The Hay­wire Heart: How too much ex­er­cise can kill you, and what you can do to pro­tect your heart

Triathlon Magazine Canada - - GEAR - POW­ERS

Chris Case, John Man­drola, MD and Len­nard Zinn Velo­press 2017

When you saw this book ti­tle, maybe you thought, “That can’t hap­pen to me, I’m in re­ally good shape.” Well, not to scare you, but de­nial is a com­mon re­sponse from en­durance ath­letes who do, in fact, have heart prob­lems. So, par­tic­u­larly if you are over the age of 40, this could be a life-sav­ing book that tells you how to stay ac­tive, but not dam­age your heart.

The au­thors em­pha­size they are not alarmists and all were long-term en­durance ath­letes un­til two of them de­vel­oped heart ar­rhyth­mias. Dis­cov­er­ing there were many other ath­letes with the same dilemma, they be­gan ex­ten­sive re­search to learn why this was hap­pen­ing.

What is a hay­wire heart? Gen­er­ally hay­wire de­scribes some­thing er­ratic – here that means ar­rhyth­mia, a con­di­tion of faulty heart­beat tim­ing. Heart mus­cle cells func­tion through the smooth trans­mis­sion of elec­tri­cal sig­nals – like a wave of com­mu­ni­ca­tion that helps con­trol heart rhythm. Dam­age to the heart can dis­rupt this com­mu­ni­ca­tion process and then it won’t work prop­erly.

Keep in mind this book is not about “nor­mal” ex­er­cise lev­els but “a highly el­e­vated level of ex­er­cise that is not only ex­tremely in­tense but of­ten com­pet­i­tive and is per­formed for years, if not decades.” There is grow­ing ev­i­dence that en­durance ex­er­cise in­creases the risk of heart rhythm dis­or­ders and that re­duc­ing train­ing in­ten­sity and/or length of­ten fixes the prob­lem. Dam­age can oc­cur be­cause of ex­treme fluc­tu­a­tions be­tween very high and very low heart rates, in­flam­ma­tion, scar­ring and stretch­ing that fre­quently take place in the ath­letic heart.

De­tailed case stud­ies ex­plain that hav­ing an iden­tity as a high-per­for­mance ath­lete can make it dif­fi­cult to ac­cept that there might be a prob­lem. Au­thor John Man­drola is a car­diac elec­tro­phys­i­ol­o­gist who has seen ath­letes push through se­vere symp­toms of dis­ease.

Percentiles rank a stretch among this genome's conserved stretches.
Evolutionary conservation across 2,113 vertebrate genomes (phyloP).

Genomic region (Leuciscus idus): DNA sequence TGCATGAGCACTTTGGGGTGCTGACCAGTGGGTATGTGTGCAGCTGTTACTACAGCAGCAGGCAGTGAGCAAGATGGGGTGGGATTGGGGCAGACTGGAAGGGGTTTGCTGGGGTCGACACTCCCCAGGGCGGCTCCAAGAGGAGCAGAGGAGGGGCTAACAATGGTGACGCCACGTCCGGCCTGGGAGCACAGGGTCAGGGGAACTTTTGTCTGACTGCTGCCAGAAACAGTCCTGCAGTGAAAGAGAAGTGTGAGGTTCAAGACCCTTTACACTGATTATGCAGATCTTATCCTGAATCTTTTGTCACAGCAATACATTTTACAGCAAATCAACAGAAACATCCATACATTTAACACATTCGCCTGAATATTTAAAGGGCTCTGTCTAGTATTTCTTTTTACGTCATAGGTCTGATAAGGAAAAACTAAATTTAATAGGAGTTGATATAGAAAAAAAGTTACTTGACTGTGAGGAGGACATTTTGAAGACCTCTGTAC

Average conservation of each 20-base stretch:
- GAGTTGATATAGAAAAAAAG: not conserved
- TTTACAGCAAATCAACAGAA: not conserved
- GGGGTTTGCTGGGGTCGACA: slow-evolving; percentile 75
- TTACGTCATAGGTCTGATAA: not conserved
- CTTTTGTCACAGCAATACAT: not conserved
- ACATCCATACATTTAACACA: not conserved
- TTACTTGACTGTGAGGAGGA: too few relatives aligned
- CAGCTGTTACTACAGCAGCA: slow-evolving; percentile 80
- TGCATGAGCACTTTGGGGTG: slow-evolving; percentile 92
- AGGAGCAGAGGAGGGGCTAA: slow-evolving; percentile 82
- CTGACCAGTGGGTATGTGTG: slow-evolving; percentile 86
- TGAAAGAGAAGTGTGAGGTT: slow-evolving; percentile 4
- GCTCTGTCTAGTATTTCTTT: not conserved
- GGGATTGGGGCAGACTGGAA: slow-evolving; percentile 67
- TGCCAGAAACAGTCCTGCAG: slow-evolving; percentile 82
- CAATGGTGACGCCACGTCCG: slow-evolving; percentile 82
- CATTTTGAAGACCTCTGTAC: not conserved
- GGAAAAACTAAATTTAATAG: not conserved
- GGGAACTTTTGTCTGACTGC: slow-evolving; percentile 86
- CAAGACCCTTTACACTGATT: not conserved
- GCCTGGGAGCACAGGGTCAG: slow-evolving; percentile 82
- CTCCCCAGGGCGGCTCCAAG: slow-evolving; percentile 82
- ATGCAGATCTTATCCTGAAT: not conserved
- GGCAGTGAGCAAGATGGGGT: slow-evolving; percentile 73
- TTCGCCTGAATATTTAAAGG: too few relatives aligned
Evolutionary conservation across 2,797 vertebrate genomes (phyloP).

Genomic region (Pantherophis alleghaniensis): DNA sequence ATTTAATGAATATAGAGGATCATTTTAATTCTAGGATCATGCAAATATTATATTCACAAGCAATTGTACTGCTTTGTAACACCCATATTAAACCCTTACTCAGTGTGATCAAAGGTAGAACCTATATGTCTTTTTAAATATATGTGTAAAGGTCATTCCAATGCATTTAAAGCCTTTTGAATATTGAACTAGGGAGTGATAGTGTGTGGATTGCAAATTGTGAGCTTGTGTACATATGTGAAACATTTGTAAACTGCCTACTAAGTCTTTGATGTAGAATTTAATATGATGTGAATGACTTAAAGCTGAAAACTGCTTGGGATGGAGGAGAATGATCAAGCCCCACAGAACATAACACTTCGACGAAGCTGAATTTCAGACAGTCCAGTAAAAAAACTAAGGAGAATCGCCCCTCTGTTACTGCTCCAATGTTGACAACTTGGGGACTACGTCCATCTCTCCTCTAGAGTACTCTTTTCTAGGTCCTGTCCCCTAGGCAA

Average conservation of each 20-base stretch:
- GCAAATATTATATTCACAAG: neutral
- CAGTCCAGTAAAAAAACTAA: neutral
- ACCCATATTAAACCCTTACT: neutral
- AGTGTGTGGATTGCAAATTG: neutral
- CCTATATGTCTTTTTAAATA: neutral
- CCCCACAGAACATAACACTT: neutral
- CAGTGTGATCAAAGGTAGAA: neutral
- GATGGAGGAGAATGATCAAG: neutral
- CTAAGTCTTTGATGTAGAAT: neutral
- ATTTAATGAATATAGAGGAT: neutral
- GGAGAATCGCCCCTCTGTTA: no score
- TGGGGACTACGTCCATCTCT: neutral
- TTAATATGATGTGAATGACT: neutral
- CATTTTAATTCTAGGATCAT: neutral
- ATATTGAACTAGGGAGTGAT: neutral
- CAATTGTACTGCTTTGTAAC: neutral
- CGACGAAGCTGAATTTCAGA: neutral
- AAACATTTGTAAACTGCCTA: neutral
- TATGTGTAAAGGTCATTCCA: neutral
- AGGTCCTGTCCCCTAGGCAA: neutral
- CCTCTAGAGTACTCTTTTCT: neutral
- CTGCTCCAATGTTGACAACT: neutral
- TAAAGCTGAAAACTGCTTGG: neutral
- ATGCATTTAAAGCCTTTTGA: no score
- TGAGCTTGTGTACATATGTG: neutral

“It’s re­mark­able what an ath­lete can ig­nore,” he says. “It’s im­pos­si­ble to quan­tify one’s pain thresh­old, but heart dis­ease can come on slowly. The stealthy creep of heart dis­ease can blend with sto­icism to mask im­por­tant symp­toms. Be mind­ful of this. It’s real.”

Mike Endi­cott com­pro­mised his health with a very busy life­style of work and com­pe­ti­tions that sud­denly took him out of a ski marathon. Feel­ing dizzy and drunk, he was hy­per­ven­ti­lat­ing and could hardly stand up. Yet the 50-year-old was ly­ing in a snow­bank, feel­ing frus­trated about his un­ex­pected change of plans: “I had work to do that af­ter­noon, phone calls to make. It just wasn’t on my list of things to do – to die on the ski trails.” It took months to find a med­i­cal treat­ment that helped and al­though he re­sisted for a long time, he fi­nally ac­cepted his sit­u­a­tion and adapted a health­ier life­style.

Heart prob­lems can in­volve many con­tribut­ing fac­tors and, over­whelm­ingly, these au­thors be­lieve that phys­i­cal ex­er­cise is a pos­i­tive thing. How­ever, from the per­spec­tive of their per­sonal ex­pe­ri­ence and knowl­edge, they urge ath­letes to be re­al­is­tic about the dan­ger of push­ing the lim­its of your heart.—he­len

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